Breaks during work
An employer cannot require an employee to work for a period of more than four hours and 30 minutes without allowing them a break of at least 15 minutes. In addition an employer cannot require an employee to work for a period of more than six hours without allowing them a break of at least 30 minutes. This break may include the 15 minute break due after four hours 30 minutes. The Act makes no reference to payment for such breaks.
A break has to take place close to the middle of the work period. Allowing an employee a break at the end of the day is not regarded as satisfying the requirements contained in sub-sections 1 and 2 of section 12, while a break too close to the beginning of a shift might be insufficient compliance. Again the restriction is on the employer requiring the worker to work without a rest period. There is no restriction on the employee simply giving up a break. That said, merely stating that an employee can take rest breaks and not putting in place proper procedures to ensure the employee receives these breaks does not discharge the duty on the employer.
There are special regulations for shop employees working between 11.30am and 2.30pm entitling them to a break of one hour under the Organisation of Working Time (Breaks at Work for Shop Employees) Regulations 1998.
Daily rest entitlement
An employee is entitled to a rest period of not less than 11 consecutive hours in each period of 24 hours during which they work for their employer. The daily rest provision is an entitlement of the worker. Therefore, while an employee may not be instructed to work for more than 13 hours, there is no prohibition on an employee volunteering to work for more than 13 hours. The daily rest period is unlike the maximum working week provision under which an employer is forbidden from permitting an employee to work more than an average of 48 hours.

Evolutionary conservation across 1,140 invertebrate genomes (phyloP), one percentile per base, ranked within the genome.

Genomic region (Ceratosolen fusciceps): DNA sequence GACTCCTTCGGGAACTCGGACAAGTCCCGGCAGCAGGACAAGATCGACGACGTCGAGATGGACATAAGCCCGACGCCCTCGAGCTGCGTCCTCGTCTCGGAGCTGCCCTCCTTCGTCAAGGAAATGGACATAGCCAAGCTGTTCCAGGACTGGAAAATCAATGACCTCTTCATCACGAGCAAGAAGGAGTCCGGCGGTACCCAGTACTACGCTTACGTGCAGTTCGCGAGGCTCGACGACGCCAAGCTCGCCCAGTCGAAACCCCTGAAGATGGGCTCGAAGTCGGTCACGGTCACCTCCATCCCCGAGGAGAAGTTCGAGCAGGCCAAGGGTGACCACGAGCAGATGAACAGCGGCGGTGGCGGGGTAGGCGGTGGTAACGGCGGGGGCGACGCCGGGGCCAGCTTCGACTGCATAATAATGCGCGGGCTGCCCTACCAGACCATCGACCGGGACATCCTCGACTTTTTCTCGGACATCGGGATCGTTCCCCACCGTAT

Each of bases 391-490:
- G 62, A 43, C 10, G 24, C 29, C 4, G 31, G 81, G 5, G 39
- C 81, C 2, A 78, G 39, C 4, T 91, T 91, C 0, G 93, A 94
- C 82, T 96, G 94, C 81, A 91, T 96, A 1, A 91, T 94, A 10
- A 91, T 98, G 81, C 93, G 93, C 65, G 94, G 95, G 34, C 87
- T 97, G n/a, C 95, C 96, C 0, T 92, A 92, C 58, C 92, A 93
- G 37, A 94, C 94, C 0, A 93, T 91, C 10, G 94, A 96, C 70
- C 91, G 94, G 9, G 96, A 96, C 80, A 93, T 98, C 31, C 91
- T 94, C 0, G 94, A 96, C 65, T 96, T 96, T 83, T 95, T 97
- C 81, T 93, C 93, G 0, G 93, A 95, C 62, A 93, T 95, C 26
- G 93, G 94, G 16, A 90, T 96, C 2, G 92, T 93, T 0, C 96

The entitlement to a daily rest period does not apply where:
- An employer is, subject to a requirement to provide compensatory rest period(s), permitted to instruct an employee to work for a period in excess of 13 hours per 24 hour period where the worker falls within one of the categories designated in the General Exemption Regulations 1998 (see section below).
- A collective agreement has been registered by the Labour Court under section 24 and the agreement provides for compensatory rest.
- There is a change in shift or where work is split up over the day as provided in section 4 of the Act.
- There are exceptional circumstances or an emergency, the consequences of which could not have been avoided despite the exercise of all due care, or there are unusual or unforeseeable circumstances beyond the employer’s control.
- The work falls under section 3(3) of the Act which enables the minister to exempt certain categories of workers from specified provisions of the Act, where the inherent nature of the activity is such that, if the provision concerned were to apply to a said person, the efficient operation of the service would be adversely affected. For example, the Organisation of Working Time (Exemption of Civil Protection Services) Regulations 1998 exclude roles such as prison officer, fire officer and customs officer from the application of the daily rest requirements.
Weekly rest period
Section 13 entitles an employee to an uninterrupted break of 35 hours in each period of seven days. It provides that an employee must in each period of seven days, be granted a rest period of at least 24 consecutive hours. This rest period must begin immediately after a daily rest period of 11 hours. The break must, unless the contract states otherwise, include Sunday. Accordingly, an employee is, unless the contract states otherwise, entitled to be free from Saturday at 1.00pm.
The employer may in lieu of granting the rest period in the first period of seven days, grant two rest periods of at least 24 hours in the next week. The periods granted may, at the discretion of the employer, be consecutive or non-consecutive. The postponed weekly rest period, if consecutive, may only begin at the end of a period of daily rest. Where the employer postpones the weekly rest period until the following week and organises a break in two periods of 24 hours, then each period must be preceded by a daily rest period.
The Labour Relations Commission (now the Workplace Relations Commission (WRC)) has issued a code of practice on the issue of compensatory rest which suggests that an employee is only entitled to the period of rest which the worker has missed.